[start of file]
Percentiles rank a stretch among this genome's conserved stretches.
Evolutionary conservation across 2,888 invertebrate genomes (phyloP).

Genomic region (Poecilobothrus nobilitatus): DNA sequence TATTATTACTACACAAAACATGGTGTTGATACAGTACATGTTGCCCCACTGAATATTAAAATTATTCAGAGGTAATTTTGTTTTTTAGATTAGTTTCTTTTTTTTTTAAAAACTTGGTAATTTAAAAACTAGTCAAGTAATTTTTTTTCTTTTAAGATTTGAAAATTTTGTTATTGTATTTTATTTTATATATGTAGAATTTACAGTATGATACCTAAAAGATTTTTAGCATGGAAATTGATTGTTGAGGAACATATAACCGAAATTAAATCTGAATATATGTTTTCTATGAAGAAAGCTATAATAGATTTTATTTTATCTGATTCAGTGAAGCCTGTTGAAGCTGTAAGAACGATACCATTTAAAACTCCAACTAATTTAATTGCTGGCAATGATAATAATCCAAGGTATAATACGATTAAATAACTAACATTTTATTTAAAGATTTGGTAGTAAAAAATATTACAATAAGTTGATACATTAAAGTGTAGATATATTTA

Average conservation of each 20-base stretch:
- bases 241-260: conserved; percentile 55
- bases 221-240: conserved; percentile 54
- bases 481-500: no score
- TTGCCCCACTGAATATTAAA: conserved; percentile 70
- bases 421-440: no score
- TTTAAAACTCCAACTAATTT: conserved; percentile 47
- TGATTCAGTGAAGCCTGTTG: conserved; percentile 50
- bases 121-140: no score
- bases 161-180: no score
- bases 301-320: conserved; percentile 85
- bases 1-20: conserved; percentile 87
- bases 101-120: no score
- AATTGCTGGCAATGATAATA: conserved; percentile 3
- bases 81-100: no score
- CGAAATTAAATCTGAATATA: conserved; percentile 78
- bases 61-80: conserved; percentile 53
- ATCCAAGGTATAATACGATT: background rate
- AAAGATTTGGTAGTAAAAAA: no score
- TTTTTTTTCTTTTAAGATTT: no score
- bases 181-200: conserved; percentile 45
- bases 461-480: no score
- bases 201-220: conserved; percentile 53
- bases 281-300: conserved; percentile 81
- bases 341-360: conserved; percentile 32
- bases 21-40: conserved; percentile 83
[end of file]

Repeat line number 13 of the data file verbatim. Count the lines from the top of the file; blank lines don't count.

- bases 161-180: no score